Fat is an essential part of our diets (in moderation) and also an integral part of the food preparation process, whether that’s tossing a healthy salad in olive oil or deep frying some slightly-less-healthy French fries. Some fats are either absorbed during cooking or form part of the meal itself, adding flavor, but others such as cooking oil are left over after cooking. And it can be confusing as to what you’re supposed to do with these types of food waste.
In this guide, we’ll tell you everything you need to know about how to recycle, reuse or safely dispose of cooking oil. If you use oil regularly during cooking, this is an essential part of the process. And disposing of oil incorrectly can lead to serious issues both for your property and the wider municipal infrastructure. That’s because hot oil or grease will solidify when cooled, clog up wastewater pipes and sewers, and lead to very unpleasant blockages. In fact, incorrect disposal of fats and oils on a large scale has led to the phenomenon of ‘fatbergs’. These are huge masses of fat, grease, and oil that build up in sewers, causing huge amounts of damage and requiring costly removal.
So, just what should you do with cooking oil and other fats once used? Is it possible to put used cooking oil to good use elsewhere? And how can we all use less cooking oil in our food? Keep reading to find answers to these FAQs and more.
Why should you recycle cooking oil?
Cooking oil possesses something called British Thermal Unit, or BTU, which is the measure of the heat content of any energy source. This means that once filtered and cleaned it can be recycled to make other products. This can include things like cosmetics, stockfeed, biodiesel, and more. So, even after it’s been through the fryer a few times, cooking oil still has a wide range of potential uses and should never simply be discarded. This applies to almost all kinds of cooking oils.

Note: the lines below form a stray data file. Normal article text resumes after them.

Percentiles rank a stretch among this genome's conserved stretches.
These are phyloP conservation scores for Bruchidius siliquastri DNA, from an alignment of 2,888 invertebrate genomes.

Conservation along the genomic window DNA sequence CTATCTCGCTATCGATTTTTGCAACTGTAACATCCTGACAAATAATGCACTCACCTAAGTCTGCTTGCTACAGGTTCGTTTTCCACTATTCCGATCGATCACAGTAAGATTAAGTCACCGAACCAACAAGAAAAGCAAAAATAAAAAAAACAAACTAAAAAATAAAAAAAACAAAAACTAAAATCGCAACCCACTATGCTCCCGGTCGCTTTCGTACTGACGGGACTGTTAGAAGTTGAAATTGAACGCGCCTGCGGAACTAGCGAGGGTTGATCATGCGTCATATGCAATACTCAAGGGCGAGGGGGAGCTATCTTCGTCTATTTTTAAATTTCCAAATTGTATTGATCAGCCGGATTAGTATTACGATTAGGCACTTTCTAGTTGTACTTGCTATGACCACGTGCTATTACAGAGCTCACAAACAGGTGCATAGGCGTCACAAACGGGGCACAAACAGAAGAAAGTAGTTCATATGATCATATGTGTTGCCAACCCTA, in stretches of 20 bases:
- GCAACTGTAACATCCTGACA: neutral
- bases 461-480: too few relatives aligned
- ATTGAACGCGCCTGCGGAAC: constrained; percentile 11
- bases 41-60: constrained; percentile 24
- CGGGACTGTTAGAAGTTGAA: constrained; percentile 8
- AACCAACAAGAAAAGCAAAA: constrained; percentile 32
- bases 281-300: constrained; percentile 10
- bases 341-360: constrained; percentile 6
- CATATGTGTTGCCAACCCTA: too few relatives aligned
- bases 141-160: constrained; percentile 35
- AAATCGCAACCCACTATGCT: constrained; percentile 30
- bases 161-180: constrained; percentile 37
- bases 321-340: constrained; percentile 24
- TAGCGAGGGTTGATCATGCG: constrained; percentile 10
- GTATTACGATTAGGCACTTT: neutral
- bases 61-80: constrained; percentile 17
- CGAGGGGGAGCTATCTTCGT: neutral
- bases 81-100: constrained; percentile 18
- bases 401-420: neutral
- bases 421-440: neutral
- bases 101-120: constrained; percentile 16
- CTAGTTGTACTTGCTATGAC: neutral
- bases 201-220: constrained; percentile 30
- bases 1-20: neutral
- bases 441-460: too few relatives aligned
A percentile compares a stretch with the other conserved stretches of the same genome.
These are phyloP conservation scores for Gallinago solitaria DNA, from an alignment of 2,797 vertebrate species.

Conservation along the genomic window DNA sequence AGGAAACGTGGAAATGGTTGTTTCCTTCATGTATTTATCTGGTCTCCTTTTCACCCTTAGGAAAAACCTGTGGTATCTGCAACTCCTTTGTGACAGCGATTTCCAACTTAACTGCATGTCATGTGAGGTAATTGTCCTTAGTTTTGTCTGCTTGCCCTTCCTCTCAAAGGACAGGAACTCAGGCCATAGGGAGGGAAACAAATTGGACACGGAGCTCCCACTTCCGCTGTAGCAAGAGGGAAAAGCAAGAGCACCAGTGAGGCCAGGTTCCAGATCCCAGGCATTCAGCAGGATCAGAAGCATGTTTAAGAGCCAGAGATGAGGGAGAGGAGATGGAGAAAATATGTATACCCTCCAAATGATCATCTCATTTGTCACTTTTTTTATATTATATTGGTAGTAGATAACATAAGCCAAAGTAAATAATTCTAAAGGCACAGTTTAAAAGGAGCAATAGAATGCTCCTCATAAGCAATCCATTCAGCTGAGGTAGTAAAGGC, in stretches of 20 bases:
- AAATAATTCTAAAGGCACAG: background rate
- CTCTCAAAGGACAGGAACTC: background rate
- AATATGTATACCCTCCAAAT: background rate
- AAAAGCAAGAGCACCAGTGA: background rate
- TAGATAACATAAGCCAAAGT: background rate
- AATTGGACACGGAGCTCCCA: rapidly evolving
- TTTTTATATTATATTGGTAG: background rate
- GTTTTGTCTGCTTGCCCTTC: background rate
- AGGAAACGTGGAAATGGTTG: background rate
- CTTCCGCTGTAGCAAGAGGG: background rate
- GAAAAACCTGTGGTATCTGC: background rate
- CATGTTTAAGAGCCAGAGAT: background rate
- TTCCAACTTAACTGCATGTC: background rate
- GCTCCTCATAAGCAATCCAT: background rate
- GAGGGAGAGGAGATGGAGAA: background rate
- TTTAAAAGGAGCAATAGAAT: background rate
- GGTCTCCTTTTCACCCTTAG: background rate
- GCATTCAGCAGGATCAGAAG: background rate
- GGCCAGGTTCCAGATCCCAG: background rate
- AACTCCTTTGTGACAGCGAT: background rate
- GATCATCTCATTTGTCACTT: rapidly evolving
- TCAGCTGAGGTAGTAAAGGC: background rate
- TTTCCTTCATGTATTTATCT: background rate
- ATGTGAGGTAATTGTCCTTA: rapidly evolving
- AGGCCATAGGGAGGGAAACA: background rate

Simple and easy steps for recycling cooking oil
It’s worth pointing out that small amounts of cooking oil can be cleaned away from the pan using paper towels before washing up and then discarded. But any amount of cooking oil that pools needs to be dealt with correctly. And the best way to do that is recycling.
First, you need to let the cooking oil cool down completely before you try to do anything with it. Oil can reach extremely high temperatures during cooking and can be very dangerous, so never try to deal with it until it reaches room temperature.
You should ideally strain your oil to remove any larger food scraps using a sieve. This will also help to prevent mold and bad smells developing in the stored oil. You need to have a suitable container to keep all your used oil too. Ideally, this will not be plastic as these can crack, leak, and even melt if the oil is still hot. A large glass jar is usually a good choice.
When your container is full, you should take it to a suitable recycling center drop off that accepts recycled oil. Ideally, you should only store the oil for three to four weeks before taking it to the recycling center. Depending on your location and the amount of used cooking oil you have to recycle, there may be oil pickup service you can use. This is particularly useful for commercial kitchens that produce a lot of waste cooking oil.
Different ways to reuse cooking oil
As alluded to above, there are many ways that you can reuse oil and other cooking fats.
One of the most common is in the production of biofuels, as an alternative to petroleum, which can be used to power vehicles and even heat homes. Biofuels can reduce carbon emissions by up to 85% per gallon.